For those less familiar with the sphere of alternative finance, 2017 has been a dynamic year, with governments, investors and financial institutions alike embracing the industry like never before. At present, we have FinTech unicorns such as TransferWise that subvert existing paradigms of finance, leading to price decreases, improved transparency and increased competition. Meanwhile, in Australia, the Australian National Bank has formed a partnership with equity crowdfunding platform OurCrowd (which has raised over $440 million to date). Similarly, in Europe, the European Securities and Markets Authority, in response to the European Commission’s consultation paper, has urged for EU-encompassing regulations and protections.
All this, within the first half of 2017!
Accordingly, Invesdor considered it worthwhile to examine three key trends in equity crowdfunding, as we see how the evolution of equity crowdfunding is more swift, complex and exciting than ever before.
1. Partnerships with traditional finance industry
By existing institutions from within the traditional finance industry, and by many equity crowdfunding platforms themselves, equity crowdfunding has been posited as the ‘disruptive’ or ‘destabilising’ alternative. 2017 has marked a shift in this narrative, thanks to the emergence of several collaborative efforts internationally between financial institutions and equity crowdfunding platforms that enhance the services offered to investors.
In the UK, Seedrs and NatWest have become partners, to provide access to capital to British SMEs. The NatWest CEO has stated that “sometimes traditional funding routes are not always the best option for hyper-growth startups”, and that the scheme was therefore “instrumental in offering funding solutions”. Similarly, Banco BNI Europa has joined Raize, of Portugal, through a €10 million boost targeted at increasing SME lending. Raize is the country’s largest peer to peer lender, projected to lend €15 million in 2017. Similarly, the aforementioned OurCrowd and NAB partnership, will according to Crowdfund Insider, “provide NAB clients with direct access to early stage investments listed on the OurCrowd site.” The joint interest of such ventures is the democratizing of finance, through enhanced exposure and increased involvement from a wide array of investors.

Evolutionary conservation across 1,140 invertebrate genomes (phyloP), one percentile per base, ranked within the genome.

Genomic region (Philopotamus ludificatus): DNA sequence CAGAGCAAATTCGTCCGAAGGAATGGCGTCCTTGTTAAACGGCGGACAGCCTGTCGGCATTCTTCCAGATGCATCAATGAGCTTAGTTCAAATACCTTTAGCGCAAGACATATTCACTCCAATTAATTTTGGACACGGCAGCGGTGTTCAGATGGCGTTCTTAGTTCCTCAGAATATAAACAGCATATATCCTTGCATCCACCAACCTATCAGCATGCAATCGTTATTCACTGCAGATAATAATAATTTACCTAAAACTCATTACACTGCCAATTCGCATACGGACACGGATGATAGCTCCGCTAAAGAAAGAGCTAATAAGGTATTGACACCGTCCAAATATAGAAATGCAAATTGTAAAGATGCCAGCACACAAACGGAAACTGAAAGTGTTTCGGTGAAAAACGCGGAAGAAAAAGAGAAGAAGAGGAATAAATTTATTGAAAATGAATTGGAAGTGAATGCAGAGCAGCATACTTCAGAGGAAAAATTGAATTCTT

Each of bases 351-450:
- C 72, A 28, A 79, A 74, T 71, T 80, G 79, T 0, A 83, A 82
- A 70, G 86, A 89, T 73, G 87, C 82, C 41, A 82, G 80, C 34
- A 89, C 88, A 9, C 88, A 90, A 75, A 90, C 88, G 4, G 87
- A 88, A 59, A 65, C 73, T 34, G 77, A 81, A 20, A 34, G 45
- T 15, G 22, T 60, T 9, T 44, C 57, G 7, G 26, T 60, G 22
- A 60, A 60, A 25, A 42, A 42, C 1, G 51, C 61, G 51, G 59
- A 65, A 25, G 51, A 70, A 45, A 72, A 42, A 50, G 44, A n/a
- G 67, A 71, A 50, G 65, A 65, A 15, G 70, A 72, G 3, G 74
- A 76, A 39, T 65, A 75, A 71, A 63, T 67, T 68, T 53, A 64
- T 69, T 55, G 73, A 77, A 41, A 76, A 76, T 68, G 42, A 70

2. Evolution of Crowdfunding Platforms
Crowdfunding platforms too are implementing dynamic changes, expanding their services further. Seedrs has made a beta launch for a secondary trading platform for shares in crowdfunding businesses. Facebook has launched their own donations-based crowdunfding platform, creating an interesting hybrid between social media platforms and investment strategy that the industry as a whole will watch closely.
Similarly, NextGen has a tracking application following the progress of past and active offers under Title III Regulation Crowdfunding – educating both platforms and investors alike on the hurdles and probability of success. There is also a rewards platform that has emerged in the US, Women You Should Fund, highlighting female entrepreneurs and companies. This array of innovative platforms that seek to maximise the capabilities of crowdfunding and alternative finance is exciting.
3. Improved Government Support for Equity Crowdfunding platforms
In the UK, the Conservative Party manifesto pledged to enhance EIS and SEIS incentives for digital businesses, stating that, “When we leave the European Union, we will fund the British Business Bank with the repatriated funds from the European Investment Fund.” As the 3rd best country in the world for startups, the provision of tax relief through schemes such as these is considered very important.
Following the election of Emmanuel Macron in France, CEOs of various equity crowdfunding platforms spoke out about how his election signaled positive change for the industry – including Stéphanie Saviel, CEO of WiSeed and President of the French Crowdfunding Assocation, who stated: “The election of Emmanuel Macron as President of France raises great hopes for the future of crowdfunding and alternative finance in this country. He and his team when he was Minister of the Economy have greatly contributed to the development of our sector. I believe that crowdfunding fits perfectly with the democratic spirit of Mr. Macron’s “En Marche!” Movement.”
Similarly, in March, equity crowdfunding was finally passed in Australia, following two years of contentious and stalled debates between industry figures and the government.
This snapshot of the quickly shifting tides of equity crowdfunding globally demonstrates the varied, innovative and continued expansion of the industry. As governments and equity crowdfunding platforms continue to work together, and as the industry seeks innovative partners wherever possible, its future continues to look bright.